The seasons in Nepal are pretty much the same as Europe, opposite of the Australian seasons. In January it's cold, while in July you could make do with shorts and t-shirt. The climate of Nepal is moderate which means the winters are dry and the summers are hot. But because of the huge range in altitude and landscape, climate of Nepal differs significantly throughout the country.
Generally, monsoon season lasts from around the end of June to the end of August. About 80 per cent of the rainfall occurs during this period throughout the country but the remainder of the year is dry. Spring (March to May) and autumn (September to November) are the most pleasant seasons. Winter (December, January, and February) temperatures drop down with a high level of snowfall in the high mountain areas.
Summer, monsoon and late spring temperatures range from 28ºC (83ºF) in the hills to more than 40ºC (104ºF) in the Terai (southern plains). In winter, average maximum and minimum temperatures in the Terai range from a brisk 7ºC (45ºF) to a mild 23ºC (74ºF). The central valleys experience a minimum temperature but not often falling below freezing point and a chilly 12ºC (54ºF) maximum during the winter.
Kathmandu Valley has a mild climate most of the year. Summer temperatures range from 67-81°F (19-27°C), and in winter temperatures are between 36 and 68°F (2-20°C). During the monsoon season in August, the average rainfall is between 7.8-14.7 inches (200-375mm) in Kathmandu. May and June can be very hot and humid until the monsoon rains. In spring (March to April) and autumn (October to November) the temperatures are pleasant with occasional short bursts of rain, while November to February are dry, but can be very cold, especially at night.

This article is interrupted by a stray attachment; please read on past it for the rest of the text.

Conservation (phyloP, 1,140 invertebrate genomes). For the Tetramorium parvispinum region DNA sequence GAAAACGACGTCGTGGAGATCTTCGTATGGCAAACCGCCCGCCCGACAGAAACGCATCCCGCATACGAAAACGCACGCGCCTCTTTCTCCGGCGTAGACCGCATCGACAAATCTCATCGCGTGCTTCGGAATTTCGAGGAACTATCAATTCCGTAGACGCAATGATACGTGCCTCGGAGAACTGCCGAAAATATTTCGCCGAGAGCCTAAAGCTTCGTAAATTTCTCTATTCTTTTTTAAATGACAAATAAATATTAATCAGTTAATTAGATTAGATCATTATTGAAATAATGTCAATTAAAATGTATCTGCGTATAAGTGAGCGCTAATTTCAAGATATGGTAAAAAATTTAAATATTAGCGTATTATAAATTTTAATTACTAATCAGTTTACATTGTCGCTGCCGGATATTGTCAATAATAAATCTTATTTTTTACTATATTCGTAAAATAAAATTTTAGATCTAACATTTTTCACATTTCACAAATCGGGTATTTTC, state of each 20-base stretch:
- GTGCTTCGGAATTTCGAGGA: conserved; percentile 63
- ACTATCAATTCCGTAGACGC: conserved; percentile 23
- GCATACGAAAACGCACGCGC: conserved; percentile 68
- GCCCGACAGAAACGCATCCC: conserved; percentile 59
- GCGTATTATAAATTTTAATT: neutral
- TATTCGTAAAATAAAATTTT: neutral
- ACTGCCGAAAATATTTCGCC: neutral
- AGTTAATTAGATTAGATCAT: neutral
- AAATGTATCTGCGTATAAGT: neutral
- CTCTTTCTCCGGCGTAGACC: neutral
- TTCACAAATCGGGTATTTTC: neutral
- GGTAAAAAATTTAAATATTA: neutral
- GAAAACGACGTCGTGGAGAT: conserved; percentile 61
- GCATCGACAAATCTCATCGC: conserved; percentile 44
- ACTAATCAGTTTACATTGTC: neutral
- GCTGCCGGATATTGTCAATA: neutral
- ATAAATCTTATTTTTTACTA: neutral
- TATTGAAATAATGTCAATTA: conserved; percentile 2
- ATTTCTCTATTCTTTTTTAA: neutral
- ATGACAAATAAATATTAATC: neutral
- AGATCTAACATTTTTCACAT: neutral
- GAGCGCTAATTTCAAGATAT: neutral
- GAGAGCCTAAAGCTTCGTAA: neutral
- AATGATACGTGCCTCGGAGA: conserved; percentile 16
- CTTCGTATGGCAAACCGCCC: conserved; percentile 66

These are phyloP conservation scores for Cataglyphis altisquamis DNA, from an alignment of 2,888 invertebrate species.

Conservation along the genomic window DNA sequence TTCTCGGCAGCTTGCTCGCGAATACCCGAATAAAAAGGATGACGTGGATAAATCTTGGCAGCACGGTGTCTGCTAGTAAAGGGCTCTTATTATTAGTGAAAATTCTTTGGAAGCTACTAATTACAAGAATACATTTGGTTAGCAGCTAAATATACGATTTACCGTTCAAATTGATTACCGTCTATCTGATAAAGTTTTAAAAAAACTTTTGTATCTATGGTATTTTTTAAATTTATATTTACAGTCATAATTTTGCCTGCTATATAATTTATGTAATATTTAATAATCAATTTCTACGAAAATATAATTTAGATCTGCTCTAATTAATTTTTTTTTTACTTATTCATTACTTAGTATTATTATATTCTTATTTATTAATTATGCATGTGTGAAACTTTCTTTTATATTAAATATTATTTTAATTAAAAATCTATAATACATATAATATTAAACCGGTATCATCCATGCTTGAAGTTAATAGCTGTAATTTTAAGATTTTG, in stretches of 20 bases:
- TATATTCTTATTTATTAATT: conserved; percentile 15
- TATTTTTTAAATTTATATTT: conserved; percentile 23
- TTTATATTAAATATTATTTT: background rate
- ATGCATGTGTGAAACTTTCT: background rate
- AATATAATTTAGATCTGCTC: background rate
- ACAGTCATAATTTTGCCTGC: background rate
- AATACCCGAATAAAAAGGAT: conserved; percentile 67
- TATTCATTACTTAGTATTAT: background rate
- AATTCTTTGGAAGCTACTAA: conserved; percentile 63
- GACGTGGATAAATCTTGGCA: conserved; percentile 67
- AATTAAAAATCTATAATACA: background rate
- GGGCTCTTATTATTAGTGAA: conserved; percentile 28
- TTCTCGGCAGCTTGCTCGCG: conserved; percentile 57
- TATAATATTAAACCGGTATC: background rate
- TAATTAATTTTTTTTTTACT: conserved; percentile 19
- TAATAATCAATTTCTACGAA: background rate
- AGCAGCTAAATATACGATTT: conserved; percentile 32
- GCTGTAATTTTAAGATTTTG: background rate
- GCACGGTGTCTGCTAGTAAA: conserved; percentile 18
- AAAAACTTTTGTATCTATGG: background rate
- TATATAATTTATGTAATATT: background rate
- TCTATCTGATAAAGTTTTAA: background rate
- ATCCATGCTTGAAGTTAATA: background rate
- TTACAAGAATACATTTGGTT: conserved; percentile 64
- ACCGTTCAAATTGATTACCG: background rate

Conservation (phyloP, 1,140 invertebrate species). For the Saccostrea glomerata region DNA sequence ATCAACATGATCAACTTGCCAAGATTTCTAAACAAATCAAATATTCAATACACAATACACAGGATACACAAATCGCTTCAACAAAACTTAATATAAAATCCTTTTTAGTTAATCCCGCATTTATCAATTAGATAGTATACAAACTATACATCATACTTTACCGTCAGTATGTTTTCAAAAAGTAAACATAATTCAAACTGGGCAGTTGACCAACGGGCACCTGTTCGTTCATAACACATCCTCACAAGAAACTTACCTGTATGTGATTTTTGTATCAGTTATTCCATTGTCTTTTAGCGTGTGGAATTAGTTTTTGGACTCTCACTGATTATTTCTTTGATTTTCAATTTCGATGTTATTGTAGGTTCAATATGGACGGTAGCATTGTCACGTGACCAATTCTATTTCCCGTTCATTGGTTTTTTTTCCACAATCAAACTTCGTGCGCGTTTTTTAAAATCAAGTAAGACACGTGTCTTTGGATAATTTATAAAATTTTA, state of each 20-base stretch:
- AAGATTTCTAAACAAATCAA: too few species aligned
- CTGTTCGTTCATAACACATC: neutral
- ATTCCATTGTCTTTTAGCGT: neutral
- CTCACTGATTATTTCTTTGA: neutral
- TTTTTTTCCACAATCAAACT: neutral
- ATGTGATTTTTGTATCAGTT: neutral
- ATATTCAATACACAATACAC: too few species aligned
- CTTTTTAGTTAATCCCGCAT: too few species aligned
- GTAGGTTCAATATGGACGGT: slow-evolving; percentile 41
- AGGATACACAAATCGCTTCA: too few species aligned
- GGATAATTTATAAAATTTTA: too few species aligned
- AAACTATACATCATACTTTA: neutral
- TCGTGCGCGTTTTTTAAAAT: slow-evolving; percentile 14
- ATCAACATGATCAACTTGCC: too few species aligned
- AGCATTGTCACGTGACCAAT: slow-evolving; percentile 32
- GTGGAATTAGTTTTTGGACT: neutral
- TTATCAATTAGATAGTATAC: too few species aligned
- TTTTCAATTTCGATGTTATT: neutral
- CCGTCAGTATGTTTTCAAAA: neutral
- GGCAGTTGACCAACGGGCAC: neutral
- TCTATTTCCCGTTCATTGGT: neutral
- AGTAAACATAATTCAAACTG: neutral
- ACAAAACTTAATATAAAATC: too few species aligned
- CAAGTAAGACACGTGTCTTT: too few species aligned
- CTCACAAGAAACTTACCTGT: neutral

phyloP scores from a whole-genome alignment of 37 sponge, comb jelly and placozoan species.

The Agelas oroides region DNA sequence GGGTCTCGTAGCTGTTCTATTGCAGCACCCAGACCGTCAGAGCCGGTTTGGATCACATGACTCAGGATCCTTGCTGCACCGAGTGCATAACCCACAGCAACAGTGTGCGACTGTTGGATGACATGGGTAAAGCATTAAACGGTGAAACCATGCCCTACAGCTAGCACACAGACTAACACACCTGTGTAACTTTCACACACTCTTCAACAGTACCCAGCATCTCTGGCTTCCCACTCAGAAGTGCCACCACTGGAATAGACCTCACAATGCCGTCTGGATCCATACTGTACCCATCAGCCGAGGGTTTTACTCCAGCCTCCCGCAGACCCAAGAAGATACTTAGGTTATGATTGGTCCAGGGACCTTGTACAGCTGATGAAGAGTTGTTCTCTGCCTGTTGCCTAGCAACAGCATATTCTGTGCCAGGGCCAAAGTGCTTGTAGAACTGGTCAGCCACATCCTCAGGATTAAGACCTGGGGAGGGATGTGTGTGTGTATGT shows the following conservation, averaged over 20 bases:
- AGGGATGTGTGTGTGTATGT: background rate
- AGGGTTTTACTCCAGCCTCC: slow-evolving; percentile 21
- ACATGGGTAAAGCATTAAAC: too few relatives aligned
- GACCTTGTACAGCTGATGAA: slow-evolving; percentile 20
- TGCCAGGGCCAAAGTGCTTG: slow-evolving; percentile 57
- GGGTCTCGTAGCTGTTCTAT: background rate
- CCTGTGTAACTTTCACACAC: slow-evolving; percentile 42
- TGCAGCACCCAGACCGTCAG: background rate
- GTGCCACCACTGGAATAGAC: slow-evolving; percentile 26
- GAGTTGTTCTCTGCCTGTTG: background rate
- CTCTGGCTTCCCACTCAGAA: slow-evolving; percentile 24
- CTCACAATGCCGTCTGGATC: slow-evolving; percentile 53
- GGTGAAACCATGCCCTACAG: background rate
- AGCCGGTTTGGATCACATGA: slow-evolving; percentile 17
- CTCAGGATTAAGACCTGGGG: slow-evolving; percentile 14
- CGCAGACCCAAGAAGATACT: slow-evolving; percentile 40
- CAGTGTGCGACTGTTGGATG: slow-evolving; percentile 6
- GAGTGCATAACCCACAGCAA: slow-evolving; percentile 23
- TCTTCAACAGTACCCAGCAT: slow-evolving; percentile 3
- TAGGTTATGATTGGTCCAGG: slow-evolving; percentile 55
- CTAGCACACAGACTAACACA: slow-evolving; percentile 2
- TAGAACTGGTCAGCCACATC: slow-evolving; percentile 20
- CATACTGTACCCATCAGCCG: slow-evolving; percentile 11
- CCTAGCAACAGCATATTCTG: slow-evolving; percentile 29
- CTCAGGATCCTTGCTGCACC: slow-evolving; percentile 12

Spring (March, April, May) and autumn (Sept, Oct, Nov) are the best time of the year to visit Nepal. During this time, the weather is pleasant with efficient sunlight and warmth. The sky is clear which means that you can truly enjoy the remarkable Nepalese landscape complete with the Himalayan vista.
During the monsoon (June, July, Aug) although there will be no problem for trekking, the issue could be of less visibility and rain. But, for a keen botanist, monsoon is a blessing as the higher valleys, mountains and meadows blossom with flowers and abundant vegetation. You can trek in winter (Dec, Jan, Feb) as well especially in the hilly regions but as you reach higher elevations it is much more colder with snow-fall. If you don’t necessary enjoy crowds, trekking during the monsoon or winter or choosing more solitary trekking destinations could be your options. Note that due to global warming there has been a change in the regular climate worldwide and Nepal is no exception. Please be open to unpredictable weather conditions as well.
|How are you?||Tapaiilai Kasto Cha?|
|I am fine.||Malai Thik Cha.|
|Have you eaten? (used often as informal greeting)||Khana khannu bhayo?.|
|What is your name?||Tapaiiko naam ke ho?|
|My name is Adam||Mero naam Adam ho|
|Excuse me/ pardon me/ sorry||Maaph garnuhos|
|I don’t understand||Maile bhujhina|
|I understand||Maile bhujhe|
|I hope we meet again||Pheri bhetaunla|